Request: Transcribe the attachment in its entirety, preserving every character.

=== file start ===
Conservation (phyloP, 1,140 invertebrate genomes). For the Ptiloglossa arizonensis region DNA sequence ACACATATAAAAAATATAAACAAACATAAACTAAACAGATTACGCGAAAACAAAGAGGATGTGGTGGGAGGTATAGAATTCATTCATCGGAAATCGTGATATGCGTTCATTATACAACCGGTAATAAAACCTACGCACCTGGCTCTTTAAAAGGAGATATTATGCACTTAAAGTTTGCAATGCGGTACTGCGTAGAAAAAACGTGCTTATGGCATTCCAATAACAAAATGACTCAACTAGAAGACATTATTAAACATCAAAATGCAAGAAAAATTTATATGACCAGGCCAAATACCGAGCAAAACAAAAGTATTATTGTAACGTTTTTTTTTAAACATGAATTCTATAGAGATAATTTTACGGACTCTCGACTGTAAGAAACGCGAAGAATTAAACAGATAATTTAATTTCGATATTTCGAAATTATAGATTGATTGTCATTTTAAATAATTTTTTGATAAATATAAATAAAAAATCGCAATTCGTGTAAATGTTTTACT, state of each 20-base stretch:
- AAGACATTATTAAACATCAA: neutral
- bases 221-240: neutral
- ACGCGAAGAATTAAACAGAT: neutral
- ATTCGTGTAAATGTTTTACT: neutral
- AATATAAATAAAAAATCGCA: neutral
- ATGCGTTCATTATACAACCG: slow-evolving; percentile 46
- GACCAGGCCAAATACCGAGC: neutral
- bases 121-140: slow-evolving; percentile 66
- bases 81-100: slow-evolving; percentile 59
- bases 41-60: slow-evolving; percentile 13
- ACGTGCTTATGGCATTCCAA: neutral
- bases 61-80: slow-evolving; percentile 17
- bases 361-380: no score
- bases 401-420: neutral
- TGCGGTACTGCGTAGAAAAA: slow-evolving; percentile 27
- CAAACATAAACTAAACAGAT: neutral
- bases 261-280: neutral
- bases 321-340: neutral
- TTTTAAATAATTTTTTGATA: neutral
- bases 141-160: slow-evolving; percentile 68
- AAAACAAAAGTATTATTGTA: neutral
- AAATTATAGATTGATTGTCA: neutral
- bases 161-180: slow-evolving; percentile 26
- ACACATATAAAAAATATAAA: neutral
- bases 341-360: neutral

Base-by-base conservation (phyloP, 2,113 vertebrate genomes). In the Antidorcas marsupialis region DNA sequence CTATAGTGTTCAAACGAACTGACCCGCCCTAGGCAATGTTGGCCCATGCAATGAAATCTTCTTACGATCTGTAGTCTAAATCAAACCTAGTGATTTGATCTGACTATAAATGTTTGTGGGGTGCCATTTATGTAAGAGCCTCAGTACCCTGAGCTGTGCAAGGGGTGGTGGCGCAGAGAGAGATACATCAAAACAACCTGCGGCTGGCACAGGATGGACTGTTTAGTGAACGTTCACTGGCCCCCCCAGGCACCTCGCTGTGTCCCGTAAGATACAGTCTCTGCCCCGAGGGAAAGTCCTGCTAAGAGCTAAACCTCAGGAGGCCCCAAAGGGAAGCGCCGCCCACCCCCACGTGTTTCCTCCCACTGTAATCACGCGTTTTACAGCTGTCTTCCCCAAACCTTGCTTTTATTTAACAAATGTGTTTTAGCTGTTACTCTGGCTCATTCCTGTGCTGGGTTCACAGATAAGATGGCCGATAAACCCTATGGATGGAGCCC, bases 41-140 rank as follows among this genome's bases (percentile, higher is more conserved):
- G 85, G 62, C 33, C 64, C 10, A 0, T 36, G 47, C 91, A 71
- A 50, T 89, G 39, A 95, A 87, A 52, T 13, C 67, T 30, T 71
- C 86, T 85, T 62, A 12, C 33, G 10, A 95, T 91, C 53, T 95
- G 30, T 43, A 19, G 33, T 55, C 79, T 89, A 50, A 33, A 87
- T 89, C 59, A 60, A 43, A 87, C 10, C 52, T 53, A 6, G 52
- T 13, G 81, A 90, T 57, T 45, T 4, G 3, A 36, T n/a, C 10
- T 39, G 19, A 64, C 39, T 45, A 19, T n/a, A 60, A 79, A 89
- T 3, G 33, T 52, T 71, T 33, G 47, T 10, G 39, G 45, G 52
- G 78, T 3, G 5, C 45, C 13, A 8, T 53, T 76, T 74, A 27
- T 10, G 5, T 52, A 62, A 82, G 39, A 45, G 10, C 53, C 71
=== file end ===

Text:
Conservation (phyloP, 1,140 invertebrate genomes). For the Ptiloglossa arizonensis region DNA sequence ACACATATAAAAAATATAAACAAACATAAACTAAACAGATTACGCGAAAACAAAGAGGATGTGGTGGGAGGTATAGAATTCATTCATCGGAAATCGTGATATGCGTTCATTATACAACCGGTAATAAAACCTACGCACCTGGCTCTTTAAAAGGAGATATTATGCACTTAAAGTTTGCAATGCGGTACTGCGTAGAAAAAACGTGCTTATGGCATTCCAATAACAAAATGACTCAACTAGAAGACATTATTAAACATCAAAATGCAAGAAAAATTTATATGACCAGGCCAAATACCGAGCAAAACAAAAGTATTATTGTAACGTTTTTTTTTAAACATGAATTCTATAGAGATAATTTTACGGACTCTCGACTGTAAGAAACGCGAAGAATTAAACAGATAATTTAATTTCGATATTTCGAAATTATAGATTGATTGTCATTTTAAATAATTTTTTGATAAATATAAATAAAAAATCGCAATTCGTGTAAATGTTTTACT, state of each 20-base stretch:
- AAGACATTATTAAACATCAA: neutral
- bases 221-240: neutral
- ACGCGAAGAATTAAACAGAT: neutral
- ATTCGTGTAAATGTTTTACT: neutral
- AATATAAATAAAAAATCGCA: neutral
- ATGCGTTCATTATACAACCG: slow-evolving; percentile 46
- GACCAGGCCAAATACCGAGC: neutral
- bases 121-140: slow-evolving; percentile 66
- bases 81-100: slow-evolving; percentile 59
- bases 41-60: slow-evolving; percentile 13
- ACGTGCTTATGGCATTCCAA: neutral
- bases 61-80: slow-evolving; percentile 17
- bases 361-380: no score
- bases 401-420: neutral
- TGCGGTACTGCGTAGAAAAA: slow-evolving; percentile 27
- CAAACATAAACTAAACAGAT: neutral
- bases 261-280: neutral
- bases 321-340: neutral
- TTTTAAATAATTTTTTGATA: neutral
- bases 141-160: slow-evolving; percentile 68
- AAAACAAAAGTATTATTGTA: neutral
- AAATTATAGATTGATTGTCA: neutral
- bases 161-180: slow-evolving; percentile 26
- ACACATATAAAAAATATAAA: neutral
- bases 341-360: neutral

Base-by-base conservation (phyloP, 2,113 vertebrate genomes). In the Antidorcas marsupialis region DNA sequence CTATAGTGTTCAAACGAACTGACCCGCCCTAGGCAATGTTGGCCCATGCAATGAAATCTTCTTACGATCTGTAGTCTAAATCAAACCTAGTGATTTGATCTGACTATAAATGTTTGTGGGGTGCCATTTATGTAAGAGCCTCAGTACCCTGAGCTGTGCAAGGGGTGGTGGCGCAGAGAGAGATACATCAAAACAACCTGCGGCTGGCACAGGATGGACTGTTTAGTGAACGTTCACTGGCCCCCCCAGGCACCTCGCTGTGTCCCGTAAGATACAGTCTCTGCCCCGAGGGAAAGTCCTGCTAAGAGCTAAACCTCAGGAGGCCCCAAAGGGAAGCGCCGCCCACCCCCACGTGTTTCCTCCCACTGTAATCACGCGTTTTACAGCTGTCTTCCCCAAACCTTGCTTTTATTTAACAAATGTGTTTTAGCTGTTACTCTGGCTCATTCCTGTGCTGGGTTCACAGATAAGATGGCCGATAAACCCTATGGATGGAGCCC, bases 41-140 rank as follows among this genome's bases (percentile, higher is more conserved):
- G 85, G 62, C 33, C 64, C 10, A 0, T 36, G 47, C 91, A 71
- A 50, T 89, G 39, A 95, A 87, A 52, T 13, C 67, T 30, T 71
- C 86, T 85, T 62, A 12, C 33, G 10, A 95, T 91, C 53, T 95
- G 30, T 43, A 19, G 33, T 55, C 79, T 89, A 50, A 33, A 87
- T 89, C 59, A 60, A 43, A 87, C 10, C 52, T 53, A 6, G 52
- T 13, G 81, A 90, T 57, T 45, T 4, G 3, A 36, T n/a, C 10
- T 39, G 19, A 64, C 39, T 45, A 19, T n/a, A 60, A 79, A 89
- T 3, G 33, T 52, T 71, T 33, G 47, T 10, G 39, G 45, G 52
- G 78, T 3, G 5, C 45, C 13, A 8, T 53, T 76, T 74, A 27
- T 10, G 5, T 52, A 62, A 82, G 39, A 45, G 10, C 53, C 71